SALT LAKE CITY — Kathleen Cahill has been a playwright in residence at Salt Lake Acting Company for the last two years, and from past reviews the relationship between Cahill and SLAC has produced very exciting new works. Her latest play, Course 86B in the Catalog is currently being premiered at SLAC and it carries on the tradition.
Course 86B in the Catalogue tells the story of Stevie Stuart (Colleen Baum), a paleontologist who has come to Delta Community College to take up her first teaching gig since she left her husband Bill (Daniel Beecher). She is teaching the history of life on earth in the middle of the desert and dealing with fossils and life forms, both ancient and not so ancient. One of her students, Dell Nelson (Elise Groves) and Dell’s boyfriend Sterling Jensen (Topher Rasmussen) are her only real contacts in this desolate landscape where the past is the safe reality for Stevie.
Cahill has created a unique circular universe in Course 86B where past, present, and future collide in the surreal landscape of Red Rock country. This landscape becomes a kind of limbo of eras where Stevie, in her own limbo must deal with a cheating spouse, questioning where she fits in the world and trying to make sense of her life, must move forward or become one of her beloved fossils herself. Cahill creates a world where the science/religion debate can be viewed with a wink of the eye and without really setting off one side or the other. Set design by Keven Myhre captures the openness, grandeur and desolation of this area in the small confines of the SLAC stage. It has an expansiveness in its minimalism. Director Tracy Callahan has enabled the characters to mesh in this world and kept them from becoming caricatures which they could have easily become in the hands of a less caring director.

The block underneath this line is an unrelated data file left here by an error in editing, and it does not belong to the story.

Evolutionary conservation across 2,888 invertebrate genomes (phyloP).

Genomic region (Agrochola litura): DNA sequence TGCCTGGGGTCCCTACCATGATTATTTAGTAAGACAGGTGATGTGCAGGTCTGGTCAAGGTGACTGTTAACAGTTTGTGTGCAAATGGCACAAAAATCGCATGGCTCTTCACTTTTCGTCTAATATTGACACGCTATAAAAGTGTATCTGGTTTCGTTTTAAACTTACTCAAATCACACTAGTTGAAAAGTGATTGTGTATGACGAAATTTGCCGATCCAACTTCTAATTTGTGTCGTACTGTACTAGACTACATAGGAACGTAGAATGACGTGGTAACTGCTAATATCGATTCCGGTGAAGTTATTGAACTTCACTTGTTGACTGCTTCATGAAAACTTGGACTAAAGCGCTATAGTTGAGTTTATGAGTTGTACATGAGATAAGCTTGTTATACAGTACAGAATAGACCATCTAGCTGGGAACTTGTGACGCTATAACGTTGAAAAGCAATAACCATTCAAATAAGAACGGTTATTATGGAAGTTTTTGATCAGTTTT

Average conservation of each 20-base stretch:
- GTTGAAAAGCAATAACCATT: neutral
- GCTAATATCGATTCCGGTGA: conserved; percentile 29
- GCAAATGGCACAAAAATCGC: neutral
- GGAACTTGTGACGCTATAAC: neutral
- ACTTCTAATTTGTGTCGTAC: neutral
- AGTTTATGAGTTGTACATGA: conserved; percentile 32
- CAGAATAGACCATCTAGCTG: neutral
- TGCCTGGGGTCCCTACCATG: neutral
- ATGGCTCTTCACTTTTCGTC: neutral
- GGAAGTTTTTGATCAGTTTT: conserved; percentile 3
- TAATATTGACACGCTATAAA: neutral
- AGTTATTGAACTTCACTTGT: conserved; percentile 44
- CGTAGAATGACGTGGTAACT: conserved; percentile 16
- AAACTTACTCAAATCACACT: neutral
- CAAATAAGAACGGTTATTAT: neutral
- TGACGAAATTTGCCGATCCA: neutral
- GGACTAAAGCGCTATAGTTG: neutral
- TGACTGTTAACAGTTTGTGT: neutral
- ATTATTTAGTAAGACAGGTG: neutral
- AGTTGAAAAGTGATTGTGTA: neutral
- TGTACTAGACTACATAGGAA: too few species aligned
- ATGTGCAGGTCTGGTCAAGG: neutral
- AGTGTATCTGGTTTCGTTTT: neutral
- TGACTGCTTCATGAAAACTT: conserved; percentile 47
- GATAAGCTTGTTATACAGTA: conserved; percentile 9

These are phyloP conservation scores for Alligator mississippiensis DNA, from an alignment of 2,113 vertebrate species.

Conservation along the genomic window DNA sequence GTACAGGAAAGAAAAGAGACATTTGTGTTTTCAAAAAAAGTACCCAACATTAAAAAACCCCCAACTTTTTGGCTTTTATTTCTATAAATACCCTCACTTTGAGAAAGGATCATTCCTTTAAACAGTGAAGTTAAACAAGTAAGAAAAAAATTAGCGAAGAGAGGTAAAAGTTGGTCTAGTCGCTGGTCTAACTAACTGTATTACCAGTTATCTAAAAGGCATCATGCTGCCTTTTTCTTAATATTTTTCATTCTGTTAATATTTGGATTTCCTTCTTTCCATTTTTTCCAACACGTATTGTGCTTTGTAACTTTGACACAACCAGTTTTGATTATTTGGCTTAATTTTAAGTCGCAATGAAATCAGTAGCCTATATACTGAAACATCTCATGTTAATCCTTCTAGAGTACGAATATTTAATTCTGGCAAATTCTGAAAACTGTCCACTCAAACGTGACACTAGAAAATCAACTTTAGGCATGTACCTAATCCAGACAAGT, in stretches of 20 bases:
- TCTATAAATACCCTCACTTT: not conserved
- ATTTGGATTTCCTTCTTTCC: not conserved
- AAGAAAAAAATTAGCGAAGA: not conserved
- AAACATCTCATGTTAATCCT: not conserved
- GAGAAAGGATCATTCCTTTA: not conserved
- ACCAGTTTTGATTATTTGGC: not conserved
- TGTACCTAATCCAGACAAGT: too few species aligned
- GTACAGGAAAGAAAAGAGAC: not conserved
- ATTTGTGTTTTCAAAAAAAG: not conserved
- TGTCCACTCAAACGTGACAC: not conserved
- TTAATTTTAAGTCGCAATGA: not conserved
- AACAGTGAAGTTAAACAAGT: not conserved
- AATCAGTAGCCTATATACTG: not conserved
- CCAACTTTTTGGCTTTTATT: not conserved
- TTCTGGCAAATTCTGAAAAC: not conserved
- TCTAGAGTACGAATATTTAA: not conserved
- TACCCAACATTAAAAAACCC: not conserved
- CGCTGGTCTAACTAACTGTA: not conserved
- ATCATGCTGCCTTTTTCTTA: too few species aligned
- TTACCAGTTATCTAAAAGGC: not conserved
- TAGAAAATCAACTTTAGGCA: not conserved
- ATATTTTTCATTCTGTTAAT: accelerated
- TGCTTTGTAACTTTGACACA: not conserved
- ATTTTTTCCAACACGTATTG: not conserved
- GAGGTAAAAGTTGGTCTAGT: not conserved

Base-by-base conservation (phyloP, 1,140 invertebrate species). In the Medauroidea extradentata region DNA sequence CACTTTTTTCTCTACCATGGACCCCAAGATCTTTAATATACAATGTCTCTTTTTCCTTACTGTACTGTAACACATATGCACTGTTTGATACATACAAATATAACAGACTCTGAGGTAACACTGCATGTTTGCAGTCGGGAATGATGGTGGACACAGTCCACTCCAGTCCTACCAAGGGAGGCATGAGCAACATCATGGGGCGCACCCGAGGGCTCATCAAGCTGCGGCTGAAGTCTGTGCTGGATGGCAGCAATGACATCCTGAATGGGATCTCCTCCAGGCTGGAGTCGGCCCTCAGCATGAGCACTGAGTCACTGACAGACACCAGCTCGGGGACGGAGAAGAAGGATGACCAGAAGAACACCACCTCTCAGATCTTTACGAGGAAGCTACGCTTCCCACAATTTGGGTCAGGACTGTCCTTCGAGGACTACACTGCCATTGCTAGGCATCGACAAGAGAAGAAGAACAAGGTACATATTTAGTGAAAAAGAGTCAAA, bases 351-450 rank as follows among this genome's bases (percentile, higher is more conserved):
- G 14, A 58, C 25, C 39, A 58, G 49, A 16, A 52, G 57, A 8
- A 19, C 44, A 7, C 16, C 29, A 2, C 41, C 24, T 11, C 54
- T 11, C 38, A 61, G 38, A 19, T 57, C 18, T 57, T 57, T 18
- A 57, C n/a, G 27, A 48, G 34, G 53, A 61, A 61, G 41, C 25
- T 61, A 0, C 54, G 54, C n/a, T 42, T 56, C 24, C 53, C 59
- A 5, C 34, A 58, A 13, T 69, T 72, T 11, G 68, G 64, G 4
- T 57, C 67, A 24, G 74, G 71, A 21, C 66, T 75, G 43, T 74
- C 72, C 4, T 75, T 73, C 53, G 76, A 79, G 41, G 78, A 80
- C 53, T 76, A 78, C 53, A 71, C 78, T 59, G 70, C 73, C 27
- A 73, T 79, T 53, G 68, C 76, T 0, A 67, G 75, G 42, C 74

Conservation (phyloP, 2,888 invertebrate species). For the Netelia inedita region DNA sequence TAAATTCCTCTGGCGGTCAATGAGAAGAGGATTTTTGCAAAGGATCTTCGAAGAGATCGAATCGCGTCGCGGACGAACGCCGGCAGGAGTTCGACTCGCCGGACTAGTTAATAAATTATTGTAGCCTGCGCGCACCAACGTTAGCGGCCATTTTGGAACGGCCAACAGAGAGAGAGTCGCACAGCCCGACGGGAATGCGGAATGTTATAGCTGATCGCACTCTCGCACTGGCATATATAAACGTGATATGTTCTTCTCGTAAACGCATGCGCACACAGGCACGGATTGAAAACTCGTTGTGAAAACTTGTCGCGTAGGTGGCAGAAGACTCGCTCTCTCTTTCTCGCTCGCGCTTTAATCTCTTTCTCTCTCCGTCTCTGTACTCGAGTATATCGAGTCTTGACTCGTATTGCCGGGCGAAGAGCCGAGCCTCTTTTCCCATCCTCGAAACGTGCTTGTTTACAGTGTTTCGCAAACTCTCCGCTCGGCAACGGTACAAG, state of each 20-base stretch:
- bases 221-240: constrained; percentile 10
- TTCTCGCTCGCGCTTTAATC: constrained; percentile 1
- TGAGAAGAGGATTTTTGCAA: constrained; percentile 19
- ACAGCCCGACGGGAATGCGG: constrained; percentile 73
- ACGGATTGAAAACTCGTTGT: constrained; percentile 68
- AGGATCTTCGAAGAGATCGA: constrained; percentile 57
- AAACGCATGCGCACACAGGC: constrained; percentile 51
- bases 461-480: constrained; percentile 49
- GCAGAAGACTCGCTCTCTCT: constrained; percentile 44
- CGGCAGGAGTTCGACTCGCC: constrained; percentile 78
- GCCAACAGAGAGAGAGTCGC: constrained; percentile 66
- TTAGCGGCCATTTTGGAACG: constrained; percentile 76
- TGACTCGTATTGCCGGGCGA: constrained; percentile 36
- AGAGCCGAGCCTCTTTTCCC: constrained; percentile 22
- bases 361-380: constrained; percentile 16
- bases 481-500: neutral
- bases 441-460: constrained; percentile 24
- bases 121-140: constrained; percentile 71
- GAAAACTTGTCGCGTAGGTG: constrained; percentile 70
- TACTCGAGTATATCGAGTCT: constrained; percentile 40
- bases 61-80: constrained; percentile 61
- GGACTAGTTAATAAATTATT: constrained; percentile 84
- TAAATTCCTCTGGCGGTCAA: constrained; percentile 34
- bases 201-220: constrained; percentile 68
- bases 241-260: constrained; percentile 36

Women really shine in this play. Colleen Baum is superb and engaging every moment she is on stage. She endows Stevie with a just the right amount of strength and self-doubt. Her cries of frustration at her state in life are made all the more intense when seen against the exquisite highs she experiences when caught in the throes of scientific discovery. The loving description of Opabinia was a pure joy to behold. Elise Groves gave Dell the wide-eyed naiveté and optimism that proved the perfect foil to Stevie’s desperation. Her declarations of belief are so matter-of-fact. At one point she says, “If you learn something that doesn’t make you feel good inside, what’s the point of learning it?” She is so charmingly sure of herself and yet so self-effacing at the same time. Topher Rasmussen gives Sterling an endearing quality while just sitting at the edge of menacing. He takes a difficult role and keeps it centered in an off-kilter way while literally chewing the scenery. Daniel Beecher as Bill is probably the most difficult character in the show. He is so smarmy at the outset and yet somehow comes to work his way under your skin, like a tick. While his evolution is a nice touch and provides the motivation for the best of Stevie’s monologues at the end of the play, it is perhaps the least satisfying. But I believe that is the intent.
This was my first experience with Salt Lake Acting Company and Kathleen Cahill. Course 86B in the Catalogue might not be “hard science,” but it is wonderfully enjoyable theater. I look forward to future productions from both SLAC and Cahill, separately and together.